Michael Gove mistakenly says 300,000 visas given to Ukrainians



Cabinet minister Michael Gove blundered over the number of Ukrainian refugees accepted by Britain – incorrectly claiming that 300,000 visas have been issued to those fleeing the Russian invasion.

Challenged over the figures on Sky News, Mr Gove admitted he had got the figured wrong, before revealing that only around 3,000 visas had been granted on the Ukraine family scheme.

The leveling up minister set out details of the new sponsorship route, allowing Britons to offer homes to Ukrainian refugees and receive a “thank you” payment of £350 per month.

Mr Gove said “tens of thousands” of refugees could come through the route, and revealed that local authorities would receive £10,000 for each Ukrainian refugee it sponsors and provides support.

The government has been criticized for insisting that British sponsors go through online paperwork and security checks on behalf of a particular, named refugee.

The Refugee Council accused the government of putting too many “bureaucratic hurdles” in the way – and said “it will inevitably be restricted to those who are known to people in the UK”.

Mr Gove said charities would help in the “matching process”, and said the government believed individuals and community groups would use social media to connect and fill out online paperwork together.

“The alternative to that would be the government attempting to match people in Ukraine to individuals here – that could be quite a slow, bureaucratic process,” he told Sophie Ridge on Sunday.

Mr Gove added: “We know charities, and we are working with them, who are working to identify people on the ground, and helping to identify people here to create the matching process.”

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The Homes for Ukraine scheme will allow individuals, charities, community groups and businesses to bring people fleeing the war to safety, even if they have no ties to the UK.

Sponsored refugees will be granted 36 months leave to remain in the UK, with entitlement to public services, while sponsors will be expected to guarantee a minimum stay of six months.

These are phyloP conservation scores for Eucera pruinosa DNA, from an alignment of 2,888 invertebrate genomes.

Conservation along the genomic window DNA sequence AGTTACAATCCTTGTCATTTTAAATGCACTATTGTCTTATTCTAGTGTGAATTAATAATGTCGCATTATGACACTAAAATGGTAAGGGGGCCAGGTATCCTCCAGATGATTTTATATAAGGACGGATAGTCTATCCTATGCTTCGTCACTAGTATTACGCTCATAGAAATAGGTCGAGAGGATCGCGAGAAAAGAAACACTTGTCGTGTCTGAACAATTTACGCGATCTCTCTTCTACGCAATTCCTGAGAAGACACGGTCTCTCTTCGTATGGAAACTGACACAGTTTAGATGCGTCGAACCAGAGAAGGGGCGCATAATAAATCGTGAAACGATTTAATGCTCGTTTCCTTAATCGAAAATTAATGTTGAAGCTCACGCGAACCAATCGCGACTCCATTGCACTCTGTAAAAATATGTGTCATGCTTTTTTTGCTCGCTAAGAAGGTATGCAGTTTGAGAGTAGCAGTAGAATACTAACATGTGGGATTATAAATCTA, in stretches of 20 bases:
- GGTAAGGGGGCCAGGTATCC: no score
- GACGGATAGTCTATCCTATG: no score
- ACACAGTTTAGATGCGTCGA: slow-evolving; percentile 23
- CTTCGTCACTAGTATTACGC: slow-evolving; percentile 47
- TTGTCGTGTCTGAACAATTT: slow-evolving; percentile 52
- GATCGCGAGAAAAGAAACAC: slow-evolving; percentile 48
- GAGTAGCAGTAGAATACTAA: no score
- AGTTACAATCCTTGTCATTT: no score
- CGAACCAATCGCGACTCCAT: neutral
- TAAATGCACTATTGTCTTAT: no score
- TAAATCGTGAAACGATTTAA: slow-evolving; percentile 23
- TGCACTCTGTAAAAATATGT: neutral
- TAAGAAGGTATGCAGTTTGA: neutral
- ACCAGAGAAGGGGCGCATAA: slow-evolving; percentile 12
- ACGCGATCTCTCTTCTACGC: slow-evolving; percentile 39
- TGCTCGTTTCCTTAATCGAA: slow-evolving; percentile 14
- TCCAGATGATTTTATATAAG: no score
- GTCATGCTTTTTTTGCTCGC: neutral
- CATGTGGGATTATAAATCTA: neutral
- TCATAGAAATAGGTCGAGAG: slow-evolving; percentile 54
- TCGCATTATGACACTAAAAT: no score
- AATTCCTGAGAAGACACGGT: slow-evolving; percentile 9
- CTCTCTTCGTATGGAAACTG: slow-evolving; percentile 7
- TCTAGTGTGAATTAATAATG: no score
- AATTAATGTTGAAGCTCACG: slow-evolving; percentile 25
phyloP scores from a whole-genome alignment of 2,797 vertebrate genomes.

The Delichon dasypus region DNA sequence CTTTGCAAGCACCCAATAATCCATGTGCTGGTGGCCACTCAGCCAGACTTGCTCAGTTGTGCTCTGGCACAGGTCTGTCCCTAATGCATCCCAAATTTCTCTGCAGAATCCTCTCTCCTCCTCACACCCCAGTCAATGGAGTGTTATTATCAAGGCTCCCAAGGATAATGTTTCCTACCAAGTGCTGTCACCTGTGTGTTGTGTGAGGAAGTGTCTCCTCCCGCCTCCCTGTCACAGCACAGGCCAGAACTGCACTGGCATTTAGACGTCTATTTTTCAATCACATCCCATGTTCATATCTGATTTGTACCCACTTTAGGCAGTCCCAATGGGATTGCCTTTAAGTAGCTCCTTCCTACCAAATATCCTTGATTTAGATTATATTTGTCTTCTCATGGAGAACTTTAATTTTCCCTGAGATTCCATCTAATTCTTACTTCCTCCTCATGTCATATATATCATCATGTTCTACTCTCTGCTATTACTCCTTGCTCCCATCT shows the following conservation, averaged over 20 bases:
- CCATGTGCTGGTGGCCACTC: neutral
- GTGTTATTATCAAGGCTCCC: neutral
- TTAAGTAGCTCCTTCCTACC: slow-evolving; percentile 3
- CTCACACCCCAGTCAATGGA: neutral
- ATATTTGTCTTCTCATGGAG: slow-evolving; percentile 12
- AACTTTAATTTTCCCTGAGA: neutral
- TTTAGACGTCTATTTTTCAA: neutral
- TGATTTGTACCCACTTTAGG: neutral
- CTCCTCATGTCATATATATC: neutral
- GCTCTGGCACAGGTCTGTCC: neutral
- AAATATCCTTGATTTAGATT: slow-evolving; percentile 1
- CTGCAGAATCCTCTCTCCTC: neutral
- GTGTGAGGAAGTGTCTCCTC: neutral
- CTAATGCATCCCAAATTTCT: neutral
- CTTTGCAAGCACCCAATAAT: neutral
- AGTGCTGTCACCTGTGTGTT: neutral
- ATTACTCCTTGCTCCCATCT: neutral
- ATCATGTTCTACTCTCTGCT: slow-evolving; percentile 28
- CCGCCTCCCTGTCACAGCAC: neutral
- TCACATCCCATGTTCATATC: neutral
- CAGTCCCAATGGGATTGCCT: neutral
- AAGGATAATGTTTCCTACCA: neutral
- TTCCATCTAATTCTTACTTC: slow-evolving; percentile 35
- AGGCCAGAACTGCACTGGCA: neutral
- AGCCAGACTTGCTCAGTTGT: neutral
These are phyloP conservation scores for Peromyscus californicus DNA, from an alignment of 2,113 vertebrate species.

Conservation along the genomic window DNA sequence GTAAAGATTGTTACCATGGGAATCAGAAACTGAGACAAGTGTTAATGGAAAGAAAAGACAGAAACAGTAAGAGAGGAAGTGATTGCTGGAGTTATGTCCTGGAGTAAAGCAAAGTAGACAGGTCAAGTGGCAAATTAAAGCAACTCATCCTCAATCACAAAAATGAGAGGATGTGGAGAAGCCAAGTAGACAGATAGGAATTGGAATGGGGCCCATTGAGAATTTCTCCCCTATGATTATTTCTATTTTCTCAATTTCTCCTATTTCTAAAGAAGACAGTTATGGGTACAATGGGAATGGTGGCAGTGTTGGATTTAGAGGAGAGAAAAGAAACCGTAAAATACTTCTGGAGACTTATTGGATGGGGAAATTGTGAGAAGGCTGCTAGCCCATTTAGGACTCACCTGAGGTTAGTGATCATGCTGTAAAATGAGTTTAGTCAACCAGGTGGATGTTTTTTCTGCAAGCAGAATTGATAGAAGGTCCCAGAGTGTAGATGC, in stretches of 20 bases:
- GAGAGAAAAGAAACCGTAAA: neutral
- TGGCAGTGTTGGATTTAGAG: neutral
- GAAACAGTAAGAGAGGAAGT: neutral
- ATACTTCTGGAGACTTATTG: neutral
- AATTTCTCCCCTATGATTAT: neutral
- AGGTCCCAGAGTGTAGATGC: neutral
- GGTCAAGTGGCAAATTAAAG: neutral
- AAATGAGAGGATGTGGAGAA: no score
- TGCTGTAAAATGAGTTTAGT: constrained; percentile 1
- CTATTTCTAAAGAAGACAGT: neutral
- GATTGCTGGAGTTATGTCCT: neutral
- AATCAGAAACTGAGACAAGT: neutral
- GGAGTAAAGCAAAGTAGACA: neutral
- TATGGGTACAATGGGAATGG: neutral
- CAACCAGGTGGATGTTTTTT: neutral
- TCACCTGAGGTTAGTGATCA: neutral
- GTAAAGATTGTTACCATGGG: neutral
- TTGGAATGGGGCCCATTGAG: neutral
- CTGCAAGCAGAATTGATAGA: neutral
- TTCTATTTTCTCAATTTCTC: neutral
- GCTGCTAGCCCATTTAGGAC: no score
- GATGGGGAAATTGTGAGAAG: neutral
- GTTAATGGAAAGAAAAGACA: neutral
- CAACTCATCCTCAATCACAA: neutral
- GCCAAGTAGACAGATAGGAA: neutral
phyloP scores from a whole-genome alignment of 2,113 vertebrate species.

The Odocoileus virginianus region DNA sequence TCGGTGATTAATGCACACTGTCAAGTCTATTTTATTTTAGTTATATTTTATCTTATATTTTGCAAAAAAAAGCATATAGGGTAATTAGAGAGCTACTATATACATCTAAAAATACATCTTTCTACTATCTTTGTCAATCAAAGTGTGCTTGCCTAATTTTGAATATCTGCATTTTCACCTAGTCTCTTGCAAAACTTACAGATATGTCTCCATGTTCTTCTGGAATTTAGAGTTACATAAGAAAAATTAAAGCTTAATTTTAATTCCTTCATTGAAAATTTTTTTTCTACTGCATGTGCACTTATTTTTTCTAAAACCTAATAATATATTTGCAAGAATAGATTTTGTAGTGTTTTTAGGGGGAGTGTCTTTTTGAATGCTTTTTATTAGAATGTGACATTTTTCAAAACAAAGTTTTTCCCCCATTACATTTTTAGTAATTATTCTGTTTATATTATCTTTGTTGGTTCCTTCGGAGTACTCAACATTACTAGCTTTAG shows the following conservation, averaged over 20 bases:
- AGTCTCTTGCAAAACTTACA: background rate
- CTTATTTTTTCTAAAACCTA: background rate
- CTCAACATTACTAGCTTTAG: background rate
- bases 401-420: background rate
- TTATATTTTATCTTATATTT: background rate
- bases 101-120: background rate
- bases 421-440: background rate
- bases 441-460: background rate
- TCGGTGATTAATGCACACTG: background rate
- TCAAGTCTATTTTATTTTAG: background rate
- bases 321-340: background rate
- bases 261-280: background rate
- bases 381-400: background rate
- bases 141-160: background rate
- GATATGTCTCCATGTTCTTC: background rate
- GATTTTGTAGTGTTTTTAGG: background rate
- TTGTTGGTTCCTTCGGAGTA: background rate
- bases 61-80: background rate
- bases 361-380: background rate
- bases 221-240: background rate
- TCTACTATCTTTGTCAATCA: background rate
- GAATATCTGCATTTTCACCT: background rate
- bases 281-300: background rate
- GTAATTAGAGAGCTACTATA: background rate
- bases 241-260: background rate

But a lot of questions remain unanswered. The government appears to be expecting refugees and sponsors to find each other on social media, or through family and friendship networks, before making an application on the website launched on Monday.

Britons offering accommodation will be vetoed and the Ukrainian applicants will also have to undergo security checks.

Enver Solomon, chief executive of the Refugee Council, said: “By establishing a visa route and naming scheme, it will inevitably be restricted to those who are known to people in the UK”, adding that it would be a “lengthy” application process .

Labor also cautioned that “too many questions remain unanswered” about the new scheme.

Shadow leveling-up secretary Lisa Nandy said that if Britons were required to have a prior connection to a Ukrainian family to sponsor them, that would be “a severe limitation”.

Ms Nandy said it was unclear what support would be offered to vulnerable children and older people, whether provision would be made for unaccompanied children, and what help would go to local government and housing providers.

Mr Gove also appeared to suggest the government would consider a third route to Ukrainian refugees, akin to the humanitarian resettlement scheme set up to welcome Syrians from refugee camps.

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The minister told Sky News the UK could continue to send humanitarian countries on the Ukrainian border. “Alongside that we can then see how many people how many we can take to the UK… there are of course many others we can support and whom we can provide a warm welcome.”

Former immigration minister Caroline Nokes said security checks must be carried out at an “impressive speed” on the “brilliant people” wishing to offer homes to refugees under the government’s new sponsorship scheme.

She added: “It is imperative that all these brilliant people who are contacting me and contacting charities offering up their homes, they do need to be checked. That’s a sad, stark reality. But that has to happen quickly.”


www.independent.co.uk

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George Holan

George Holan is chief editor at Plainsmen Post and has articles published in many notable publications in the last decade.

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